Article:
It was bound to happen. I knew the holiday bliss established over the weekend would inevitably melt away and it would be back to business at usual here in Corporate Hell. So here I am working on my presentations and hating every second of it. Time to plug in and tune out, this time with a little electronica WTF? weirdness in the form of the ‘Accordion & Voice‘ album by Pauline Oliveros.
Yes, an album featuring simply an accordion and voice can be weird.
Trust me here.
Let’s begin with Oliveros herself. Pauline Oliveros (b. 1930) is an accordionist and composer who currently resides in Kingston, New York. She is a central figure in post-war electronic art music, Oliveros is one of the original members of the San Francisco Tape Music Center (along with Morton Subotnick, Ramon Sender, Terry Riley, and Anthony Martin), which was the resource on the U.S. west coast for electronic music during the 1960s. The Center later moved to Mills College, where she was its first director, and is now called the Center for Contemporary Music. Oliveros often improvises with the Expanded Instrument System, an electronic signal processing system she designed, in her performances and recordings. This album is her first recording as a soloist.
Critic John Rockwell’s review of a New York performance of Horse Sings From Cloud offers a concise and insightful summary of Pauline Oliveros’ aesthetic:
“The music…is built up of the simplest of ingredients. In a sense, it is the experience of the piece and its essential sounds that interest her more than the compositional deployment of those sounds….It might not seem to be ‘music’ at all, but some vaguely therapeutic ritual. Oliveros means it to be just that; for her the implied politics of a concert are at least as important as the tangible aural result.”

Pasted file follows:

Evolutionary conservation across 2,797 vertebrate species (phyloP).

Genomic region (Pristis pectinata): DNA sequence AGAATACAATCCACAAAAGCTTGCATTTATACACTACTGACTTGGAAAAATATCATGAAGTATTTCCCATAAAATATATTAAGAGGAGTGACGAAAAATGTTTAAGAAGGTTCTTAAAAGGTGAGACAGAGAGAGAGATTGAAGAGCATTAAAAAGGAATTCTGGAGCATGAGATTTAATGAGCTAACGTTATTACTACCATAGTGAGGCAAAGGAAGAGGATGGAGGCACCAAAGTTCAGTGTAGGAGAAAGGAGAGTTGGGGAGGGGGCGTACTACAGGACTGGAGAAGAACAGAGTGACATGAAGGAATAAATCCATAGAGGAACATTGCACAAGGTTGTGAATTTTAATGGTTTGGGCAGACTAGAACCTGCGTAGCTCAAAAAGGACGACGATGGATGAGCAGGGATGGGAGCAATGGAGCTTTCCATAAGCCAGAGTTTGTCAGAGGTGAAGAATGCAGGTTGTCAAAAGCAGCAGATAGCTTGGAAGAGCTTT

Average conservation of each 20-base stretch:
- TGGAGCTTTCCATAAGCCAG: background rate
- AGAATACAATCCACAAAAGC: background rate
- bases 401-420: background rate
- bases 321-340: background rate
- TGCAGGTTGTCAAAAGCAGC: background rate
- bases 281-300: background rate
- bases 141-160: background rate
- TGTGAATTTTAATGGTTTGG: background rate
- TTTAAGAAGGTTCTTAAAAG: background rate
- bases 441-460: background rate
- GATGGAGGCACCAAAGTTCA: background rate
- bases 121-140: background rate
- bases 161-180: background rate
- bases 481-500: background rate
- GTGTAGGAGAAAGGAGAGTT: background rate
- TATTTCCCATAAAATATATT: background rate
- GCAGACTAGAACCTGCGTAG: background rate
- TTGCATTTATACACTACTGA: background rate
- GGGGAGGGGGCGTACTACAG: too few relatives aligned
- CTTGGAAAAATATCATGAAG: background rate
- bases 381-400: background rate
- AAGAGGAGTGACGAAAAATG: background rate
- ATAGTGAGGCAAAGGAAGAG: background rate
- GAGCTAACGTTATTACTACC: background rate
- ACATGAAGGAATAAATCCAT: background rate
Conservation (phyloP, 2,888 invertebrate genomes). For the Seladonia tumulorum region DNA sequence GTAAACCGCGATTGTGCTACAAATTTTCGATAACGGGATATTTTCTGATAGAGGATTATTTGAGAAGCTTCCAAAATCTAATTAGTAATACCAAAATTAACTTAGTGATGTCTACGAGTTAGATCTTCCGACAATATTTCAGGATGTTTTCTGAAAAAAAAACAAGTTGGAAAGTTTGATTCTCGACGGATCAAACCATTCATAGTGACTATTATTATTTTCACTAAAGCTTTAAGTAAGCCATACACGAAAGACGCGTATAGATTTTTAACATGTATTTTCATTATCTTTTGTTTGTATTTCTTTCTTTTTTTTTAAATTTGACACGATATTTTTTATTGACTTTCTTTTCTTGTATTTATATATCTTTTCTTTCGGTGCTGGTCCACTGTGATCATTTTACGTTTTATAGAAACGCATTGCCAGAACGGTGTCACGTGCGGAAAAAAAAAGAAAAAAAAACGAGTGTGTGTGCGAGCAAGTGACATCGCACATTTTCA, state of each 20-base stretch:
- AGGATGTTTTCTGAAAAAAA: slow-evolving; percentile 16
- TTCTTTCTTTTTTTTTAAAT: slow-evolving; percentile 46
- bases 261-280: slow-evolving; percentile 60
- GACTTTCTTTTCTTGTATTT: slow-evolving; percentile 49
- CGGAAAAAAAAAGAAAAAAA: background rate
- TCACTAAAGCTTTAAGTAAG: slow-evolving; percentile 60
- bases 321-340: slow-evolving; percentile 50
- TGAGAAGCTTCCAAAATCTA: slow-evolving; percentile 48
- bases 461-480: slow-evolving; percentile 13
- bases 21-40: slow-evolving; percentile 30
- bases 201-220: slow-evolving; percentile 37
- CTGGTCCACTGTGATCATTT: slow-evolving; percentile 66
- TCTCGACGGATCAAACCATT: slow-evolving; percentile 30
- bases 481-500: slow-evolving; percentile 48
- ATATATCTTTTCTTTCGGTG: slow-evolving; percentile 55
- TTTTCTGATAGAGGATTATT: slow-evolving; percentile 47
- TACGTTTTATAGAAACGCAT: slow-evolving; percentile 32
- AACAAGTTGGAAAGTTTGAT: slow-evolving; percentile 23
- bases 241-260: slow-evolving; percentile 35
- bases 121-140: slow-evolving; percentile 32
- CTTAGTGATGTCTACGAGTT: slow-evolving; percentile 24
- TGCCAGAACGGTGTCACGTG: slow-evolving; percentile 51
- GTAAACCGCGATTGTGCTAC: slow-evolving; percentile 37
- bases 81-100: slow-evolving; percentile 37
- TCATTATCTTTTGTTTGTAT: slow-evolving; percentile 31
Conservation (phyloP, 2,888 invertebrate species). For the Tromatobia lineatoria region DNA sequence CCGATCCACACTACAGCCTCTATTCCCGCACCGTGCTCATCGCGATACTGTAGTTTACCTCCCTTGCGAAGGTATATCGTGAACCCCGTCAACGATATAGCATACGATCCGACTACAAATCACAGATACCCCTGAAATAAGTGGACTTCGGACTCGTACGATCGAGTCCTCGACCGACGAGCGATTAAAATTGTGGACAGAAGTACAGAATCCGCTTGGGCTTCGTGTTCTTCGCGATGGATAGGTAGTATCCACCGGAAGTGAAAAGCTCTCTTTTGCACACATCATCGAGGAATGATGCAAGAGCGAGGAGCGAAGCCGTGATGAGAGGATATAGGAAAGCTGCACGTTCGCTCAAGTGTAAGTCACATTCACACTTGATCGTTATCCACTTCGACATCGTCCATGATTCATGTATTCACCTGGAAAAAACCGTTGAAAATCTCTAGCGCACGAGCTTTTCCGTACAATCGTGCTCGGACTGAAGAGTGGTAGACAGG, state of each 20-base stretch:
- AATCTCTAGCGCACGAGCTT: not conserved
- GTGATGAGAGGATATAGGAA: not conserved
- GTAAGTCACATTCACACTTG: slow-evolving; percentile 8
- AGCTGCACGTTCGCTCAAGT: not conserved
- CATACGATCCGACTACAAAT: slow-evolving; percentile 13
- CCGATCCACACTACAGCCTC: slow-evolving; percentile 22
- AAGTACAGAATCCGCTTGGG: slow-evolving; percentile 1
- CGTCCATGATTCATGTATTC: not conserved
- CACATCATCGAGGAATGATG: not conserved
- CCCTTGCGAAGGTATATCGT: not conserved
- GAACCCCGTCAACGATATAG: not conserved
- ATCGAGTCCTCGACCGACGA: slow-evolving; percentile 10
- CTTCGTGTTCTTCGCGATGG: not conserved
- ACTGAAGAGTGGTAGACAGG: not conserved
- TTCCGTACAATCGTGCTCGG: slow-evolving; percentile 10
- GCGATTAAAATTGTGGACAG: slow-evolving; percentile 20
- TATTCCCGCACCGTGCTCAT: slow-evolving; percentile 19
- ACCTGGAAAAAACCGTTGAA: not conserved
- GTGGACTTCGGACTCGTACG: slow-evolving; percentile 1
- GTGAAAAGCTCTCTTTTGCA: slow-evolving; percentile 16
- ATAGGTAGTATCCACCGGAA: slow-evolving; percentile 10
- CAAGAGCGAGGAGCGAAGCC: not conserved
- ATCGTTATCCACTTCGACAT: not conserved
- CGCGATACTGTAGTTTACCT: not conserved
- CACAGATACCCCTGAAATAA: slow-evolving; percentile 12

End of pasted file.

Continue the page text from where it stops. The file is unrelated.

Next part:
Oliveros’ aim is for audiences to experience the musical event as an opportunity for personal, and even social change, and not as entertainment, or as a commodity. ‘Horse Sings From Cloud‘ (presented in 3 parts), for example, invites the listener to surrender to the music’s static surface and experience it on a purely visceral level, without the analytical, logical filter through which most Western music is perceived. The listener’s acceptance or rejection of this approach to music will determine his or her appreciation of the album. The accordion’s long-held notes, chords, and clusters, accompanied by Oliveros’ gentle singing, can be heard either as a serene, aural Zen-like opportunity to empty oneself of expectations and experience the sound purely for its own sake, or as simply monotonous. ‘Rattlesnake Mountain‘ achieves a similar effect by very different means. It’s in constant motion, full of grace notes and rapid figures, but they move within a harmonic stasis that precludes any traditional sense of development. Oliveros’ work should be of strong interest to fans of avant-garde, and to adventurous listeners willing to listen in non-traditional ways.
What this all means is that it’s the perfect ambiance for concentrating at my desk while blocking out all the other bullshit going on at the other desks around me.